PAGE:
Skyhigh Data Shows Most Blocked, Riskiest Cloud ServicesSkyhigh Data Shows Most Blocked, Riskiest Cloud Services
Skyhigh Networks is shining a spotlight on cloud usage trends and the riskiest behaviors and services currently being used by its more than 3 million end users. According to the "Cloud Adoption and Risk Report," which is based on actual usage rather survey data, organizations are currently suffering from a lack of consistent policies to manage security, compliance, governance and legal risks associated with cloud computing.
September 25, 2013
Skyhigh Networks is shining a spotlight on cloud usage trends and the riskiest behaviors and services currently being used by its more than 3 million end users. According to the “Cloud Adoption and Risk Report,” which is based on actual usage rather survey data, organizations are currently suffering from a lack of consistent policies to manage security, compliance, governance and legal risks associated with cloud computing.
According to the report, collaboration, social media and file-sharing applications are dominating the top 20 list of cloud services. Although many are consumer applications such as Facebook (FB), Twitter and YouTube, some business applications are ranking high, as well, including Amazon (AMZN) Web Services (at No. 3), Microsoft (MSFT) Office 365 (at No. 7) and Google (GOOG) Apps (at No. 10).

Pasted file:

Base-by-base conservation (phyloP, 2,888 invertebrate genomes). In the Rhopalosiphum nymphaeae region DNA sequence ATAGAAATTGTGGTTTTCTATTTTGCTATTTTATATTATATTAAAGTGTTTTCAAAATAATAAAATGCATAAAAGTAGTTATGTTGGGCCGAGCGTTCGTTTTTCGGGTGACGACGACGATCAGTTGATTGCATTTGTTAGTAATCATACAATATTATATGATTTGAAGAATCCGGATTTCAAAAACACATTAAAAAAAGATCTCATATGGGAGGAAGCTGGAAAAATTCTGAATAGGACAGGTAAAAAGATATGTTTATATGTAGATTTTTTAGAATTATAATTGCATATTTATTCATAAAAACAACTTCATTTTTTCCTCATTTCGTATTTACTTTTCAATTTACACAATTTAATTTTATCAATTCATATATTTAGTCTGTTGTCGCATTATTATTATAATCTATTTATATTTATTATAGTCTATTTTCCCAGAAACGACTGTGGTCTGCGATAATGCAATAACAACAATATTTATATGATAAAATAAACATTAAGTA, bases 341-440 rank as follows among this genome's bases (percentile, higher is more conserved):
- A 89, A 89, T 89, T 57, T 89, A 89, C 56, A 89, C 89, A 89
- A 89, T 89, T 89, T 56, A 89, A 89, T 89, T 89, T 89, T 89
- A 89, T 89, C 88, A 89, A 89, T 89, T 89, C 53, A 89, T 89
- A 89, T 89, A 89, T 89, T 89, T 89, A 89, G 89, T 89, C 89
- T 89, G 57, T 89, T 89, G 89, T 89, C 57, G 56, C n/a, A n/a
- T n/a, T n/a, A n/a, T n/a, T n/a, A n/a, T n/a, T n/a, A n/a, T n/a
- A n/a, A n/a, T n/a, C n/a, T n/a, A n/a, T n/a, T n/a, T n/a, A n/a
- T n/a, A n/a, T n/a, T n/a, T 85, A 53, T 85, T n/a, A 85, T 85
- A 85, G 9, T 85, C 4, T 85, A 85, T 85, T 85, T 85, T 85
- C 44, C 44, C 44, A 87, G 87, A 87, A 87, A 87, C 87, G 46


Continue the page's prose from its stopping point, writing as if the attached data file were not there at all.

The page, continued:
Of even greater interest is how frequently cloud services are being blocked and which ones are at the top of the IT department hit list. Cloud services including Apple (AAPL) iCloud (No. 3), AWS (No. 6) and Dropbox (No. 8) all made the list.
But unfortunately, IT departments and their trusted providers are frequently only seeing the trees and missing out on the forest. Low-risk cloud services are blocked 40 percent more than high-risk services. Part of the reason for this? Kamal Shah, vice president of marketing at Skyhigh Networks, told Talkin’ Cloud that IT managers are frequently blocking the most popular “risky” apps while completely ignoring much riskier apps.
For instance, Dropbox is frequently on the IT to-block list, but the even riskier RapidGator is usually wide open and still in regular usage by end users.
“They’re acting based on what’s popular, not based on what’s the greatest risk because they just don’t have visibility into what’s being used by all their employees,” Shah said.
Also of interest is how different some heavily regulated industries are in the way they block risky cloud services. Take health care as a good example, which has a much lower blocking rate than the equally regulated financial services industry.
Organizations could also do with a little consolidation in some areas. On average, each Skyhigh network customer is using 19 different file sharing services, which Shah said impedes collaboration. Some of the file-sync and -share cloud services are vetted and approved by IT, but others are being used secretly and without such approval. Either way, it’s problematic, Shah said.
So with all of the various types of cloud services on the market, what is the most blocked category? It may be a little surprising. Backup and archiving earns that honor and is blocked by 33 percent of organizations. And right at the top of that list is Apple iCloud.
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